ALMA, OR THE DEAD WOMEN
by Alice Notley
Alice Notley's Alma, or The Dead Women is a cross-genre book, poem/novel, poetry/prose, comedy/tragedy, that submits to no discipline but its own and was conceived by the author in a state of personal, national, and planetary grief. In this book, Alma, the true god of our world, is a foul-mouthed middle-aged working-class woman, a junky who injects heroin into the center of her forehead and dreams and suffers our nightmares with us. With the Dead Women, a community of spirits she attracts before but especially after September 11, 2001, Alma surveys with disbelief and horror the actions of the United States government as it perpetrates one war and prepares for another.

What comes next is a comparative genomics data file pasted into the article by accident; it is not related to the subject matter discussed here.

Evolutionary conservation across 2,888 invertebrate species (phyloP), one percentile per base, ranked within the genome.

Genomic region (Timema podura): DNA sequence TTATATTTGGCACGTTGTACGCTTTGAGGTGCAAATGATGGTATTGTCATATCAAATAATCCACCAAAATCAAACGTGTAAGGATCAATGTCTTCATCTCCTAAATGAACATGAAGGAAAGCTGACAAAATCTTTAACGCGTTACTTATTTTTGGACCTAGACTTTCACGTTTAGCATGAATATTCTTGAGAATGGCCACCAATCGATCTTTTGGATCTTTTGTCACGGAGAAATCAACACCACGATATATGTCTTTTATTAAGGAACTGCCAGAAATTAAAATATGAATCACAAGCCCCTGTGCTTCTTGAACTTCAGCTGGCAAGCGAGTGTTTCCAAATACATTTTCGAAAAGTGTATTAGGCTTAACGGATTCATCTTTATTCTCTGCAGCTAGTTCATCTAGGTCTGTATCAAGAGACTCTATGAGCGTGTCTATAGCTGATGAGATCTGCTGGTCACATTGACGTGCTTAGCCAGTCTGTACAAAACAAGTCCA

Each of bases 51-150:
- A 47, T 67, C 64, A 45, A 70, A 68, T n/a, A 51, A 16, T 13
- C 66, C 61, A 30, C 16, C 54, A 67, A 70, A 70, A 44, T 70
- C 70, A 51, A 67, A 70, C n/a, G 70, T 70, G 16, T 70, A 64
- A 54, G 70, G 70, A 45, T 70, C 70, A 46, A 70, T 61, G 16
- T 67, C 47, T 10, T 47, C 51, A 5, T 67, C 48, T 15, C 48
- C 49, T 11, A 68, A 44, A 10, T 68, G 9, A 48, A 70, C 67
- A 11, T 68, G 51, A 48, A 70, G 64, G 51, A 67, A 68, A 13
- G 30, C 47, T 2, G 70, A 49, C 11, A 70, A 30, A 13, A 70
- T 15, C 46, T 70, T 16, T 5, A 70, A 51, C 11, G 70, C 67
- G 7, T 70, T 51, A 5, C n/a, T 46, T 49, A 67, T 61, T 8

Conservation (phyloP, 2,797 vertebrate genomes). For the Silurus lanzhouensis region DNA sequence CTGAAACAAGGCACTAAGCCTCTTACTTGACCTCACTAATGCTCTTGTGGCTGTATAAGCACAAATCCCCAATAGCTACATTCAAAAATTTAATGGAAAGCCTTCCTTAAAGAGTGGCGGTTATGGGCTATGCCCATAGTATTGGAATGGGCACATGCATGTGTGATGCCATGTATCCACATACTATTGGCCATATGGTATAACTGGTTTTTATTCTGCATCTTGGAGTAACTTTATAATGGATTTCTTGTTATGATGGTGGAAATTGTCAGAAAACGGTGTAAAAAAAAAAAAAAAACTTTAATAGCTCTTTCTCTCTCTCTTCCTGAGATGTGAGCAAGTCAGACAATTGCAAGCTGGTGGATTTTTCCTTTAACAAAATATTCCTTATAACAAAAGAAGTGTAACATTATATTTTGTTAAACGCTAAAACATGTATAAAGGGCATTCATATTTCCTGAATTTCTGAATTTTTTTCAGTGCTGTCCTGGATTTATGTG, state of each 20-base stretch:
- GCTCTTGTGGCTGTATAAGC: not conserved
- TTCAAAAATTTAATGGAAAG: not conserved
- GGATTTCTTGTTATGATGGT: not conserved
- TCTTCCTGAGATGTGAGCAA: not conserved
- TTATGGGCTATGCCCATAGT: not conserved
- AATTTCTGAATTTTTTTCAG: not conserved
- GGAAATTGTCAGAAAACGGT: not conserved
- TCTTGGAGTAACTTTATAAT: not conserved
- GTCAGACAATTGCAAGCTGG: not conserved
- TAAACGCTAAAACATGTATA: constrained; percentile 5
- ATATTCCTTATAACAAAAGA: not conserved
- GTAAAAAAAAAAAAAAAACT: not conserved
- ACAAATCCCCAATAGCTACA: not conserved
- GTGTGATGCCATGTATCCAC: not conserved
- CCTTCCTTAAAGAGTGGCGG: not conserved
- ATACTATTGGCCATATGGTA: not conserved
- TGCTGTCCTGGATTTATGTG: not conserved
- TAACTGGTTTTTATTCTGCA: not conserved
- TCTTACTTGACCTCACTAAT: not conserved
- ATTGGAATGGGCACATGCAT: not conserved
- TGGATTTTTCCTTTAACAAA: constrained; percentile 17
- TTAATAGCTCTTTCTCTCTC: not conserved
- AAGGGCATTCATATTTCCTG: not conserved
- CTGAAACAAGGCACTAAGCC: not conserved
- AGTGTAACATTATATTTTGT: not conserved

What critics have said about Alice Notley's poetry:
"In a secularized culture that has lost touch with the traditional languages of the "soul" but which has offered no replacement except to silence its entreaties by dulling it with pills and the evening news, Notley posseses and transports her selfhood like a priceless contraband . . ." Brian Kim Stefans, The Boston Review (Disobedience)
naturalness of Notley's idiom, the distinctive and uncompromising perspective
of her thought, the almost Rimbaudian zeal to break free of convention,
the sense that she is, after all, very vulnerable in her struggle --
all these contradictory elements fire Notley along a comet's path of
7" x 10.5", 348 pp.
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